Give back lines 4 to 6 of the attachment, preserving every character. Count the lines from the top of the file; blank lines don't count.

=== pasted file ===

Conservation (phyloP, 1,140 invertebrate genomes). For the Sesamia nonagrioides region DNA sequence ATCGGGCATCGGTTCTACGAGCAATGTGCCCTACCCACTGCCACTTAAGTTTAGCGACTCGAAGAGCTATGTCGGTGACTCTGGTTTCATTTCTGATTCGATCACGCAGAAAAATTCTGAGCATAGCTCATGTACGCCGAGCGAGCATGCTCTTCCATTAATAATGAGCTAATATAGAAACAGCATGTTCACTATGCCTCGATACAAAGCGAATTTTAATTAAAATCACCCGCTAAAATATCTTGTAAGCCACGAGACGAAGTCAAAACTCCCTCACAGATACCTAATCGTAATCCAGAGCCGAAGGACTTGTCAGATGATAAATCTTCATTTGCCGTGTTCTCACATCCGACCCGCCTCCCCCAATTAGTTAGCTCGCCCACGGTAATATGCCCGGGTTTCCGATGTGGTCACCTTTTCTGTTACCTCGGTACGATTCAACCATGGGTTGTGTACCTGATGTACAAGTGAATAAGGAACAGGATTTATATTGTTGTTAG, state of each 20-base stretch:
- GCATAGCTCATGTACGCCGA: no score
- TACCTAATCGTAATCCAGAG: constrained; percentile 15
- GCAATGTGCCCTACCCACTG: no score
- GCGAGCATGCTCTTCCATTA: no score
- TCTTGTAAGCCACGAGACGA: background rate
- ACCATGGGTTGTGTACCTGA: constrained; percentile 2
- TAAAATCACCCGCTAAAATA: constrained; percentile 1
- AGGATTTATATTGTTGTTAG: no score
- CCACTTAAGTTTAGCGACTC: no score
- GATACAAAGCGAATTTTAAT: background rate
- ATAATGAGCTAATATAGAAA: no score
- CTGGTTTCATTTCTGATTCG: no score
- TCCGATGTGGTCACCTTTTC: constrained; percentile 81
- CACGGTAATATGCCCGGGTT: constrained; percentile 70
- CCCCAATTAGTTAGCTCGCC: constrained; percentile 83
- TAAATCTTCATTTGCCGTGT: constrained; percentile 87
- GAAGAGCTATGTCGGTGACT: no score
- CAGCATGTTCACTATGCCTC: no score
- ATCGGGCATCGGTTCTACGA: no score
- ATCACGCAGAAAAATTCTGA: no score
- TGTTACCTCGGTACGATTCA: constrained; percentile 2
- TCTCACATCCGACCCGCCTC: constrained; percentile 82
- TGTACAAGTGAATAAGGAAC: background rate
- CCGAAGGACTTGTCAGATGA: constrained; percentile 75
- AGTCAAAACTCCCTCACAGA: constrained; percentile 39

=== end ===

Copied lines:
- GCAATGTGCCCTACCCACTG: no score
- GCGAGCATGCTCTTCCATTA: no score
- TCTTGTAAGCCACGAGACGA: background rate